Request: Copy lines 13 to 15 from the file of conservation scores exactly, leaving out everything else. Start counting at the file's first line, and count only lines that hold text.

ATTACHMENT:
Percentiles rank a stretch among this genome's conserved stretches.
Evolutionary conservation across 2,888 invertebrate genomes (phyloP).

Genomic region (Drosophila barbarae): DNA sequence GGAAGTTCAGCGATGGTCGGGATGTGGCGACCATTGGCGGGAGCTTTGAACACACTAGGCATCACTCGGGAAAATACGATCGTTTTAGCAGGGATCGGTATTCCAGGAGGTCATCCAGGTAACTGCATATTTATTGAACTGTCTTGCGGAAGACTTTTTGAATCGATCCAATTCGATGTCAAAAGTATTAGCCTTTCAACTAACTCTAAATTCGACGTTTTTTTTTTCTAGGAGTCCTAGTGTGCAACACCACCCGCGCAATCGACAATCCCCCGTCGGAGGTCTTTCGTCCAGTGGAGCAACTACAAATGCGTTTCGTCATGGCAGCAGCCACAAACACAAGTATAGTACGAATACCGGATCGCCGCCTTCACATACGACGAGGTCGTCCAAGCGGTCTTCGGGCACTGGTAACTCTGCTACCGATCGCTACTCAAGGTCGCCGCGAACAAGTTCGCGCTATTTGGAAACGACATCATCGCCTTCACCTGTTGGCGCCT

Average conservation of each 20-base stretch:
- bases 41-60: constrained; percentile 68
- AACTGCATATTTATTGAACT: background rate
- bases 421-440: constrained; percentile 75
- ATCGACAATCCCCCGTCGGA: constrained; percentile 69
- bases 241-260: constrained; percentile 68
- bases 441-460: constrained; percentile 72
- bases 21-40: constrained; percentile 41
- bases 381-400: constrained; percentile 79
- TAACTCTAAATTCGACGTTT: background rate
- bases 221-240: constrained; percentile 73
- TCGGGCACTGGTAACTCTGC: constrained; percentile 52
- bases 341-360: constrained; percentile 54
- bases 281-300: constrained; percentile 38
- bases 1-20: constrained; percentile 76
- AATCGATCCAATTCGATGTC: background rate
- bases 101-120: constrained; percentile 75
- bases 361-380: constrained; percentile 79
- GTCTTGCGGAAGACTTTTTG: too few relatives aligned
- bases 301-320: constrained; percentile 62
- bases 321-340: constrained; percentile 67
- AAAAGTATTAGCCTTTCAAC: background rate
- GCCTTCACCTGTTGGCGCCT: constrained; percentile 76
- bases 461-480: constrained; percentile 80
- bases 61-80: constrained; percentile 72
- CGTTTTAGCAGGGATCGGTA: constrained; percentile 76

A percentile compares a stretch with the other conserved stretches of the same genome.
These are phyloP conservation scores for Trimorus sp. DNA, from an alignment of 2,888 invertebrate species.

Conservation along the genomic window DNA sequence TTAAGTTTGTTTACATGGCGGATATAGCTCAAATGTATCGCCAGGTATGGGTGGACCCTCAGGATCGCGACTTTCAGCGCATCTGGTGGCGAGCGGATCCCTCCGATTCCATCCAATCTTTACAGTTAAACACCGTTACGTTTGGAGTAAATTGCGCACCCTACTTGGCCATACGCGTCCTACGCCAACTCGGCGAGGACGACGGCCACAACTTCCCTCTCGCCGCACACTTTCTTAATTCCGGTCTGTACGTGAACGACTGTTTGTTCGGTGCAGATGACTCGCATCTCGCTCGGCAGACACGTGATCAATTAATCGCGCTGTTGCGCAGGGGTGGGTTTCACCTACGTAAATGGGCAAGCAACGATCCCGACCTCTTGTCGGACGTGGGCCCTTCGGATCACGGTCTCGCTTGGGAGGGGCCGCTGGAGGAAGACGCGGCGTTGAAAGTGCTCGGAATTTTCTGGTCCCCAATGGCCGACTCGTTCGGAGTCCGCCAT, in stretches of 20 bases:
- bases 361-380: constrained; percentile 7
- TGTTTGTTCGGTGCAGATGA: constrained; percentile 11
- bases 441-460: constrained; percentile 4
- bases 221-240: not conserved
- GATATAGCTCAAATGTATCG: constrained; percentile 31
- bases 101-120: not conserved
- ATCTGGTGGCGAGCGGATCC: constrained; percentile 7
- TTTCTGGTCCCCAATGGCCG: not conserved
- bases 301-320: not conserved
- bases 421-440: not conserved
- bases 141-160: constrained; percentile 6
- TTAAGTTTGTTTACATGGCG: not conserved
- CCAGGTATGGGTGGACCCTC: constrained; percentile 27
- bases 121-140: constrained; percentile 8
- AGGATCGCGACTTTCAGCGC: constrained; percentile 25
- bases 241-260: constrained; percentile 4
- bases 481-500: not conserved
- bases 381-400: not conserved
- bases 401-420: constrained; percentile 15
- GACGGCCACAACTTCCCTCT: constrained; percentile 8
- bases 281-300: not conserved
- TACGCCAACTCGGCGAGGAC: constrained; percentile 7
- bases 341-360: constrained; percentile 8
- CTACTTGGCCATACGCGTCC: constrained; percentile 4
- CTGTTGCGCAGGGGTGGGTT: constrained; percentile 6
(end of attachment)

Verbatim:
- TAACTCTAAATTCGACGTTT: background rate
- bases 221-240: constrained; percentile 73
- TCGGGCACTGGTAACTCTGC: constrained; percentile 52